For more information, visit FEMA’s website.
PA is a reimbursement program that provides federal funding to help communities respond to and recover from disasters. FEMA reimburses state and local governments for at least 75 percent of eligible cost for disaster-related debris removal, emergency protective measures to protect life and property, and permanent repair work to damaged or destroyed infrastructure. For more information, visit FEMA’s website.
On January 3, 2020, FEMA and HUD signed a Memorandum of Understanding (MOU) that outlines a series of actions intended to streamline the use of CDBG-DR funds to satisfy the cost-share requirements of the Public Assistance (PA) Program. This included developing a joint Implementation Guidance (Guidance) that outlines a flexible approach to using HUD CDBG-DR funding for the PA local cost-share requirements (flexible match). The flexible match concept allows CDBG-DR funding to be applied to distinct facilities or sites within a PA project. Applying the flexible match concept reduces the number of sites that must meet both FEMA PA and CDBG-DR requirements. While all the sites and facilities must comply with FEMA PA requirements, only the CDBG-DR assisted portion of the project must comply with CDBG-DR requirements.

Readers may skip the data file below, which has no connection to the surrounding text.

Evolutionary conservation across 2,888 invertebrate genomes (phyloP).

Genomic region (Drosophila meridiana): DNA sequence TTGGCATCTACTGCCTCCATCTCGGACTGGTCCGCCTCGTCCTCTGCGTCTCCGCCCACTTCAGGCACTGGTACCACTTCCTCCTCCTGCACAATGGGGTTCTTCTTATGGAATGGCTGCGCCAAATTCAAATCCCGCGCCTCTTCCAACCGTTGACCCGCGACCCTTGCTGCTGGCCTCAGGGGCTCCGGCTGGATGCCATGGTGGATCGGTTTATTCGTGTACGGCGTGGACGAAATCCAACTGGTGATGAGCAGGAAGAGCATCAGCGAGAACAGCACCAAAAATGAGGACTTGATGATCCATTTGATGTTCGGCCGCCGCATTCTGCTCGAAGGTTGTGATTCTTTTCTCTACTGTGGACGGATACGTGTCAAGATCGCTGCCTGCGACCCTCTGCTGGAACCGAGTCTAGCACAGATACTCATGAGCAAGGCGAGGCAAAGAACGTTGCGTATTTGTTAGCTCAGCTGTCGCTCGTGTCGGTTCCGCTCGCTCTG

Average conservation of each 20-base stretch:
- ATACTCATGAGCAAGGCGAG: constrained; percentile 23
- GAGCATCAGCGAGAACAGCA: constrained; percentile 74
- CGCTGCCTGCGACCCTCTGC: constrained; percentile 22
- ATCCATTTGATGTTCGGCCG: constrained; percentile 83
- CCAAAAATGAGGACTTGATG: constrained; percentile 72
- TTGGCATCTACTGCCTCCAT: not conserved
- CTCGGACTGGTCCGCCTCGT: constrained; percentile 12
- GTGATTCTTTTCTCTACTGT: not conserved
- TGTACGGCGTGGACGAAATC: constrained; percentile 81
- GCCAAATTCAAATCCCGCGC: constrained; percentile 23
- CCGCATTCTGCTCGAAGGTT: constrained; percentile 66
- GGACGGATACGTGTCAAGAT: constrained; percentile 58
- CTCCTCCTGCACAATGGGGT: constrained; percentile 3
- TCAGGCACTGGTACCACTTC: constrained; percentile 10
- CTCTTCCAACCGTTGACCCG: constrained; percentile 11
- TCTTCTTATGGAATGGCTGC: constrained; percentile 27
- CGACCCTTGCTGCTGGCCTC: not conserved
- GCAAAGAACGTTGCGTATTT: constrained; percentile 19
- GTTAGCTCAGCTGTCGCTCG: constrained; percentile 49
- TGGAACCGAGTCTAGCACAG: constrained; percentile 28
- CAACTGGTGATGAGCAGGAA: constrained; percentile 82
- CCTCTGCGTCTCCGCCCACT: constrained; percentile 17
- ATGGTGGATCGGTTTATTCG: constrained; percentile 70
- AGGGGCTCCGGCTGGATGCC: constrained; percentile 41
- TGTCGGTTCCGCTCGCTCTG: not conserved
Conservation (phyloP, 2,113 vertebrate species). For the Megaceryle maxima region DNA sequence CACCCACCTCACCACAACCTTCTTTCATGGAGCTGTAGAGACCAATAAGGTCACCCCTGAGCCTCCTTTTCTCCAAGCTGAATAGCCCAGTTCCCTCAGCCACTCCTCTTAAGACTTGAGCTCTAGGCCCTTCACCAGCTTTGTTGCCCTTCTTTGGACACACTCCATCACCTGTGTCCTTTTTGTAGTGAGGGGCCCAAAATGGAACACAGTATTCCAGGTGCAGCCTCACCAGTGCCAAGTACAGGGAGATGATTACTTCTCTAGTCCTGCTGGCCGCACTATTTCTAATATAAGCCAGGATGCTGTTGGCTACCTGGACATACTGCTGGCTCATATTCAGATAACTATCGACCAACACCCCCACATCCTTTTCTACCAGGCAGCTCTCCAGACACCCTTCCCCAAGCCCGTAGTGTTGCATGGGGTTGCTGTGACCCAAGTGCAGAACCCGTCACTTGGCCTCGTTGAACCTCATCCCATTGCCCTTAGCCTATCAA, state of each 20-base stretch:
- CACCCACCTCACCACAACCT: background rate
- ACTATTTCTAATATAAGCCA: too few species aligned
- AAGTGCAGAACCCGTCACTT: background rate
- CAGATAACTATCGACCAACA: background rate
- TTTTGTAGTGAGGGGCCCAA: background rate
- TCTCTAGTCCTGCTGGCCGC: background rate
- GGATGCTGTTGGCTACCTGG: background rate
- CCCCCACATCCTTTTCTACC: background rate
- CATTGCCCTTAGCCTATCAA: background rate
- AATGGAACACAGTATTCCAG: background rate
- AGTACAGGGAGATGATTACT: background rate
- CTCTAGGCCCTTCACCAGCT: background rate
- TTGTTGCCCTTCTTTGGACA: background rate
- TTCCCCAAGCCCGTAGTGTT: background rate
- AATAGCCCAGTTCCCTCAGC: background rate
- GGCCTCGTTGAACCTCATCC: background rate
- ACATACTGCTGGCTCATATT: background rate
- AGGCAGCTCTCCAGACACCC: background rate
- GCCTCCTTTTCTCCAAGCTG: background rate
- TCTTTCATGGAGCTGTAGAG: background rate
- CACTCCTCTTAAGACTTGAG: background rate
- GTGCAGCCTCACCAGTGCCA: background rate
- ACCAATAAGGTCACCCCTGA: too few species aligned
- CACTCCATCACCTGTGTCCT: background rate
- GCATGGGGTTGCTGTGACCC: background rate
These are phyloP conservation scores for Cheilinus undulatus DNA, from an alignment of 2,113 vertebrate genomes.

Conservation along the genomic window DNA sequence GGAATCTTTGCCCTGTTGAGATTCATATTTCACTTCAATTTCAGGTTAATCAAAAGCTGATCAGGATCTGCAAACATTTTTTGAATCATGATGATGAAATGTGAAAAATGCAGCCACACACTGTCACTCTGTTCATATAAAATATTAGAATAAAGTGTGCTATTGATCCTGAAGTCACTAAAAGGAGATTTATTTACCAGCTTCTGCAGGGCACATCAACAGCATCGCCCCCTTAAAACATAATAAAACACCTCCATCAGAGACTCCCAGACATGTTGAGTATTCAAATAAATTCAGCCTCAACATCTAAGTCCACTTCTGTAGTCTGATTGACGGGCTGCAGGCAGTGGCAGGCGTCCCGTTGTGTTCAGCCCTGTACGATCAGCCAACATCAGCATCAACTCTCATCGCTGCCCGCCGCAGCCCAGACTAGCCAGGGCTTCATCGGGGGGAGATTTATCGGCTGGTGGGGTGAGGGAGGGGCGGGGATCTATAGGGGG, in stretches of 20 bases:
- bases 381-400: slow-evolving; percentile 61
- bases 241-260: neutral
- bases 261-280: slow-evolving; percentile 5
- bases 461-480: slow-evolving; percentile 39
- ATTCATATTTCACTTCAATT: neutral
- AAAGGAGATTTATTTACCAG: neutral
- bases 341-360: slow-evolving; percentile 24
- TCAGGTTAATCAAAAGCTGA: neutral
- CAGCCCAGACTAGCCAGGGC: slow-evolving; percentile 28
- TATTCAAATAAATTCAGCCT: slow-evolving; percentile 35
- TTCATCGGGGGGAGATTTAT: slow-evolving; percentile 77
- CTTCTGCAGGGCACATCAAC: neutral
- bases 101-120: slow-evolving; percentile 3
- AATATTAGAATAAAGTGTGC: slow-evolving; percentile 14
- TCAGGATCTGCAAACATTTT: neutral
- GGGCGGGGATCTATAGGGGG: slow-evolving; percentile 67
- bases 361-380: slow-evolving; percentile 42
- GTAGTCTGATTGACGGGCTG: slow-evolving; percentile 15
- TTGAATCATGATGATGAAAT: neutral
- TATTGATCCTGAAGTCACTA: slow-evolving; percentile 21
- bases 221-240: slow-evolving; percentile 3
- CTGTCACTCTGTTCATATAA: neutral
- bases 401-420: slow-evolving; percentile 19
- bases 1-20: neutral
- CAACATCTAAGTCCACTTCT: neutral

The Guidance can be found here: Implementation Guidance for Use of CDBG-DR Funds as Non-Federal Cost Share for FEMA's PA Program.
HMGP includes long-term efforts to reduce the impact of future disasters. HMGP may fund projects for:
Protecting or purchasing public or private property that experienced, or is in danger of experiencing, repetitive damage;
Purchasing and removing a flood-prone property from an individual;
Developing and adopting hazard mitigation plan; and
Using aquifer storage and recovery, floodplain and stream restoration, flood diversion and storage, or green infrastructure methods that may reduce the impacts of flood and drought
FEMA provides up to 75 percent of the total amount of funds needed for mitigation projects. For more information, visit FEMA’s website.